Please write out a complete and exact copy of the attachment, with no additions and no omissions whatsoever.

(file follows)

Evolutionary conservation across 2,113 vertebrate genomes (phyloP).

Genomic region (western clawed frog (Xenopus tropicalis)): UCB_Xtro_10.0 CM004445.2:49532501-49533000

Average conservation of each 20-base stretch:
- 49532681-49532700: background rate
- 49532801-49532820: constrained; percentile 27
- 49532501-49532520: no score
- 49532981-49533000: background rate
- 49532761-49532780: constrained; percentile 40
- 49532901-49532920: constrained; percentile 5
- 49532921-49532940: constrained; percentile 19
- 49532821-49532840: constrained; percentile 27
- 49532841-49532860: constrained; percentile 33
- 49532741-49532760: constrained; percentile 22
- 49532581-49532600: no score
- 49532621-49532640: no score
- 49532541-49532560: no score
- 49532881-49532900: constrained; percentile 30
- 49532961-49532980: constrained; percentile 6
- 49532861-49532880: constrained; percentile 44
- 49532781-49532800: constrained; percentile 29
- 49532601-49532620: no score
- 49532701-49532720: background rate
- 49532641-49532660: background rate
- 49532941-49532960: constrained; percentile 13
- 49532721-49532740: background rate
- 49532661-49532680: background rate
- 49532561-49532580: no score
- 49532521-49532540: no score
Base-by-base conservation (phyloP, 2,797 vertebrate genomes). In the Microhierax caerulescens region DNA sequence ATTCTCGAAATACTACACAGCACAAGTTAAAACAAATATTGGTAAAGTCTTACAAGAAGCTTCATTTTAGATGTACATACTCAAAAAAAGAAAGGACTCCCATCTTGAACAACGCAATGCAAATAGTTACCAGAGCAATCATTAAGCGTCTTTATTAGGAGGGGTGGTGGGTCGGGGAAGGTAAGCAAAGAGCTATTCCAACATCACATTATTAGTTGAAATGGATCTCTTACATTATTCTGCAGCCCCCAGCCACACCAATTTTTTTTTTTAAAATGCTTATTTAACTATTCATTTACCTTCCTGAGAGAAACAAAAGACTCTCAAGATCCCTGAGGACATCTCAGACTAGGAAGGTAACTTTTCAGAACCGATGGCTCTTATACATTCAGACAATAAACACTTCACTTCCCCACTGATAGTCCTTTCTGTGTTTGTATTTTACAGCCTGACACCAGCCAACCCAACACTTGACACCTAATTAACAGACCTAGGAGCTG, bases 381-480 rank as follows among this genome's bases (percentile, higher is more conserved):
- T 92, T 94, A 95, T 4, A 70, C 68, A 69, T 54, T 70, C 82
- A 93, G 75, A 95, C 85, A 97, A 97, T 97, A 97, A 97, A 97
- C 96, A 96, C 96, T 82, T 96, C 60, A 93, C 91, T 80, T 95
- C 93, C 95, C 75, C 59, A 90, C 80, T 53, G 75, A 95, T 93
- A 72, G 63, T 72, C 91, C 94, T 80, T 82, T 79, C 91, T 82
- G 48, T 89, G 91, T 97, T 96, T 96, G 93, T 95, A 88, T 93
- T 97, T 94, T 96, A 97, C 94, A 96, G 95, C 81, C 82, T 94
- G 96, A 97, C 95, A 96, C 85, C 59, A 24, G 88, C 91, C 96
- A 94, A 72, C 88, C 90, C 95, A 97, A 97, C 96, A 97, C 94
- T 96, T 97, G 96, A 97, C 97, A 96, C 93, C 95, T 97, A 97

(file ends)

Evolutionary conservation across 2,113 vertebrate genomes (phyloP).

Genomic region (western clawed frog (Xenopus tropicalis)): UCB_Xtro_10.0 CM004445.2:49532501-49533000

Average conservation of each 20-base stretch:
- 49532681-49532700: background rate
- 49532801-49532820: constrained; percentile 27
- 49532501-49532520: no score
- 49532981-49533000: background rate
- 49532761-49532780: constrained; percentile 40
- 49532901-49532920: constrained; percentile 5
- 49532921-49532940: constrained; percentile 19
- 49532821-49532840: constrained; percentile 27
- 49532841-49532860: constrained; percentile 33
- 49532741-49532760: constrained; percentile 22
- 49532581-49532600: no score
- 49532621-49532640: no score
- 49532541-49532560: no score
- 49532881-49532900: constrained; percentile 30
- 49532961-49532980: constrained; percentile 6
- 49532861-49532880: constrained; percentile 44
- 49532781-49532800: constrained; percentile 29
- 49532601-49532620: no score
- 49532701-49532720: background rate
- 49532641-49532660: background rate
- 49532941-49532960: constrained; percentile 13
- 49532721-49532740: background rate
- 49532661-49532680: background rate
- 49532561-49532580: no score
- 49532521-49532540: no score
Base-by-base conservation (phyloP, 2,797 vertebrate genomes). In the Microhierax caerulescens region DNA sequence ATTCTCGAAATACTACACAGCACAAGTTAAAACAAATATTGGTAAAGTCTTACAAGAAGCTTCATTTTAGATGTACATACTCAAAAAAAGAAAGGACTCCCATCTTGAACAACGCAATGCAAATAGTTACCAGAGCAATCATTAAGCGTCTTTATTAGGAGGGGTGGTGGGTCGGGGAAGGTAAGCAAAGAGCTATTCCAACATCACATTATTAGTTGAAATGGATCTCTTACATTATTCTGCAGCCCCCAGCCACACCAATTTTTTTTTTTAAAATGCTTATTTAACTATTCATTTACCTTCCTGAGAGAAACAAAAGACTCTCAAGATCCCTGAGGACATCTCAGACTAGGAAGGTAACTTTTCAGAACCGATGGCTCTTATACATTCAGACAATAAACACTTCACTTCCCCACTGATAGTCCTTTCTGTGTTTGTATTTTACAGCCTGACACCAGCCAACCCAACACTTGACACCTAATTAACAGACCTAGGAGCTG, bases 381-480 rank as follows among this genome's bases (percentile, higher is more conserved):
- T 92, T 94, A 95, T 4, A 70, C 68, A 69, T 54, T 70, C 82
- A 93, G 75, A 95, C 85, A 97, A 97, T 97, A 97, A 97, A 97
- C 96, A 96, C 96, T 82, T 96, C 60, A 93, C 91, T 80, T 95
- C 93, C 95, C 75, C 59, A 90, C 80, T 53, G 75, A 95, T 93
- A 72, G 63, T 72, C 91, C 94, T 80, T 82, T 79, C 91, T 82
- G 48, T 89, G 91, T 97, T 96, T 96, G 93, T 95, A 88, T 93
- T 97, T 94, T 96, A 97, C 94, A 96, G 95, C 81, C 82, T 94
- G 96, A 97, C 95, A 96, C 85, C 59, A 24, G 88, C 91, C 96
- A 94, A 72, C 88, C 90, C 95, A 97, A 97, C 96, A 97, C 94
- T 96, T 97, G 96, A 97, C 97, A 96, C 93, C 95, T 97, A 97